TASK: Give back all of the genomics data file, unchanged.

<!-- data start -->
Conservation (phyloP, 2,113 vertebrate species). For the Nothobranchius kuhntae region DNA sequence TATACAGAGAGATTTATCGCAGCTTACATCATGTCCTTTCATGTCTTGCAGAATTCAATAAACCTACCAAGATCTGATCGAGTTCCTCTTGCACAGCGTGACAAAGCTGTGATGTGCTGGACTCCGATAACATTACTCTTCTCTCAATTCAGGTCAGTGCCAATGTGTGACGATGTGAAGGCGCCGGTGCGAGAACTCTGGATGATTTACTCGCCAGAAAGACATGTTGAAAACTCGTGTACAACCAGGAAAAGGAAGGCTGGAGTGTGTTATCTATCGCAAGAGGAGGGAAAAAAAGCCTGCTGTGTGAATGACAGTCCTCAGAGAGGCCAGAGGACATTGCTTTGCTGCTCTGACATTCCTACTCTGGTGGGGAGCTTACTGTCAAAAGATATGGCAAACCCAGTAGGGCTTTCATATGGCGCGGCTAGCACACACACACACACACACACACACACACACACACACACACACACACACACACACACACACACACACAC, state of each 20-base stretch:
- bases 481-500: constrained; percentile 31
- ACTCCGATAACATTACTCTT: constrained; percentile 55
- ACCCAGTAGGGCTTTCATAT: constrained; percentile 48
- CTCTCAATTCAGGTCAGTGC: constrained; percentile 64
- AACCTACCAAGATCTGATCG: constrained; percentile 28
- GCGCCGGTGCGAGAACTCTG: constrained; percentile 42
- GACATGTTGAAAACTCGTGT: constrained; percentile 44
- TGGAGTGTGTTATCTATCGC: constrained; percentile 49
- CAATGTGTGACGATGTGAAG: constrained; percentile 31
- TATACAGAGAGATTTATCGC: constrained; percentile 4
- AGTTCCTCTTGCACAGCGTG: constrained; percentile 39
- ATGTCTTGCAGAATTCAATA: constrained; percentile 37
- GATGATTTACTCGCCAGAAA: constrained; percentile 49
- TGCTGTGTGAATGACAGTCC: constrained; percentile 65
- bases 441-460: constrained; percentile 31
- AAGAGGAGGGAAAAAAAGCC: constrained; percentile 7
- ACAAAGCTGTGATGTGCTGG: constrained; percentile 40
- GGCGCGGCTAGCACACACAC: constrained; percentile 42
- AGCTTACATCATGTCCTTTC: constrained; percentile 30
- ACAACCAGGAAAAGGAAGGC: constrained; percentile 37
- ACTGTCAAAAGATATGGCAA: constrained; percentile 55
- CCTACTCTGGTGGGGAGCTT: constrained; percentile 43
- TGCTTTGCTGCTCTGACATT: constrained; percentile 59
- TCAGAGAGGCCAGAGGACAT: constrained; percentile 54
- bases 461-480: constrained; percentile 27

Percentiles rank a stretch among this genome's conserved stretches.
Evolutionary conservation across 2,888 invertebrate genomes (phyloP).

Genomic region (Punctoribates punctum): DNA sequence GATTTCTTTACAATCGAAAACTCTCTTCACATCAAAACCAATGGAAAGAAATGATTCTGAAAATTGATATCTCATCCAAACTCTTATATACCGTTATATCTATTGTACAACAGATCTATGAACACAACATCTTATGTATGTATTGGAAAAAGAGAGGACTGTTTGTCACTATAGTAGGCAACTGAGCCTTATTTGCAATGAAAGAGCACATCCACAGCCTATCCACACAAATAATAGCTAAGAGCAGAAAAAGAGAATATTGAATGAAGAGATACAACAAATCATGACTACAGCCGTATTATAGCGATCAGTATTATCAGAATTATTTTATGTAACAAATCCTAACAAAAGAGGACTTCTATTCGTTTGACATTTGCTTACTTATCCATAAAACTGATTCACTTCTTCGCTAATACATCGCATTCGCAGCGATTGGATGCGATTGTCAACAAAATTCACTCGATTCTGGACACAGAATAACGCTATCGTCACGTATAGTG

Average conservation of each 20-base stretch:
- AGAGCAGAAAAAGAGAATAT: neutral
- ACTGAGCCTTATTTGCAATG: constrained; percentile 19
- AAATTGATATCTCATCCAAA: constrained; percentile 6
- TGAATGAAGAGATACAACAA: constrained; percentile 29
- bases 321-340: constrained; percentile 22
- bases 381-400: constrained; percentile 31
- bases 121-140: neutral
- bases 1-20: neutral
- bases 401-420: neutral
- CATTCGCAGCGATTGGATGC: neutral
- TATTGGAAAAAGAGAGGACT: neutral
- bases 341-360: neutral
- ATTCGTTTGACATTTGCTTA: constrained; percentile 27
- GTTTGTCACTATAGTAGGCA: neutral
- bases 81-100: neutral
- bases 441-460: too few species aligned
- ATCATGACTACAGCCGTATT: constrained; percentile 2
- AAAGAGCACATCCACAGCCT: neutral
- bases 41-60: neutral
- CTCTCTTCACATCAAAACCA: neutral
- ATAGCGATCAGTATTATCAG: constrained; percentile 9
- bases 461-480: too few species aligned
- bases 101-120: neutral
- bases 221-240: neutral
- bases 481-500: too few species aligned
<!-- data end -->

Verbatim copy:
Conservation (phyloP, 2,113 vertebrate species). For the Nothobranchius kuhntae region DNA sequence TATACAGAGAGATTTATCGCAGCTTACATCATGTCCTTTCATGTCTTGCAGAATTCAATAAACCTACCAAGATCTGATCGAGTTCCTCTTGCACAGCGTGACAAAGCTGTGATGTGCTGGACTCCGATAACATTACTCTTCTCTCAATTCAGGTCAGTGCCAATGTGTGACGATGTGAAGGCGCCGGTGCGAGAACTCTGGATGATTTACTCGCCAGAAAGACATGTTGAAAACTCGTGTACAACCAGGAAAAGGAAGGCTGGAGTGTGTTATCTATCGCAAGAGGAGGGAAAAAAAGCCTGCTGTGTGAATGACAGTCCTCAGAGAGGCCAGAGGACATTGCTTTGCTGCTCTGACATTCCTACTCTGGTGGGGAGCTTACTGTCAAAAGATATGGCAAACCCAGTAGGGCTTTCATATGGCGCGGCTAGCACACACACACACACACACACACACACACACACACACACACACACACACACACACACACACACACACAC, state of each 20-base stretch:
- bases 481-500: constrained; percentile 31
- ACTCCGATAACATTACTCTT: constrained; percentile 55
- ACCCAGTAGGGCTTTCATAT: constrained; percentile 48
- CTCTCAATTCAGGTCAGTGC: constrained; percentile 64
- AACCTACCAAGATCTGATCG: constrained; percentile 28
- GCGCCGGTGCGAGAACTCTG: constrained; percentile 42
- GACATGTTGAAAACTCGTGT: constrained; percentile 44
- TGGAGTGTGTTATCTATCGC: constrained; percentile 49
- CAATGTGTGACGATGTGAAG: constrained; percentile 31
- TATACAGAGAGATTTATCGC: constrained; percentile 4
- AGTTCCTCTTGCACAGCGTG: constrained; percentile 39
- ATGTCTTGCAGAATTCAATA: constrained; percentile 37
- GATGATTTACTCGCCAGAAA: constrained; percentile 49
- TGCTGTGTGAATGACAGTCC: constrained; percentile 65
- bases 441-460: constrained; percentile 31
- AAGAGGAGGGAAAAAAAGCC: constrained; percentile 7
- ACAAAGCTGTGATGTGCTGG: constrained; percentile 40
- GGCGCGGCTAGCACACACAC: constrained; percentile 42
- AGCTTACATCATGTCCTTTC: constrained; percentile 30
- ACAACCAGGAAAAGGAAGGC: constrained; percentile 37
- ACTGTCAAAAGATATGGCAA: constrained; percentile 55
- CCTACTCTGGTGGGGAGCTT: constrained; percentile 43
- TGCTTTGCTGCTCTGACATT: constrained; percentile 59
- TCAGAGAGGCCAGAGGACAT: constrained; percentile 54
- bases 461-480: constrained; percentile 27

Percentiles rank a stretch among this genome's conserved stretches.
Evolutionary conservation across 2,888 invertebrate genomes (phyloP).

Genomic region (Punctoribates punctum): DNA sequence GATTTCTTTACAATCGAAAACTCTCTTCACATCAAAACCAATGGAAAGAAATGATTCTGAAAATTGATATCTCATCCAAACTCTTATATACCGTTATATCTATTGTACAACAGATCTATGAACACAACATCTTATGTATGTATTGGAAAAAGAGAGGACTGTTTGTCACTATAGTAGGCAACTGAGCCTTATTTGCAATGAAAGAGCACATCCACAGCCTATCCACACAAATAATAGCTAAGAGCAGAAAAAGAGAATATTGAATGAAGAGATACAACAAATCATGACTACAGCCGTATTATAGCGATCAGTATTATCAGAATTATTTTATGTAACAAATCCTAACAAAAGAGGACTTCTATTCGTTTGACATTTGCTTACTTATCCATAAAACTGATTCACTTCTTCGCTAATACATCGCATTCGCAGCGATTGGATGCGATTGTCAACAAAATTCACTCGATTCTGGACACAGAATAACGCTATCGTCACGTATAGTG

Average conservation of each 20-base stretch:
- AGAGCAGAAAAAGAGAATAT: neutral
- ACTGAGCCTTATTTGCAATG: constrained; percentile 19
- AAATTGATATCTCATCCAAA: constrained; percentile 6
- TGAATGAAGAGATACAACAA: constrained; percentile 29
- bases 321-340: constrained; percentile 22
- bases 381-400: constrained; percentile 31
- bases 121-140: neutral
- bases 1-20: neutral
- bases 401-420: neutral
- CATTCGCAGCGATTGGATGC: neutral
- TATTGGAAAAAGAGAGGACT: neutral
- bases 341-360: neutral
- ATTCGTTTGACATTTGCTTA: constrained; percentile 27
- GTTTGTCACTATAGTAGGCA: neutral
- bases 81-100: neutral
- bases 441-460: too few species aligned
- ATCATGACTACAGCCGTATT: constrained; percentile 2
- AAAGAGCACATCCACAGCCT: neutral
- bases 41-60: neutral
- CTCTCTTCACATCAAAACCA: neutral
- ATAGCGATCAGTATTATCAG: constrained; percentile 9
- bases 461-480: too few species aligned
- bases 101-120: neutral
- bases 221-240: neutral
- bases 481-500: too few species aligned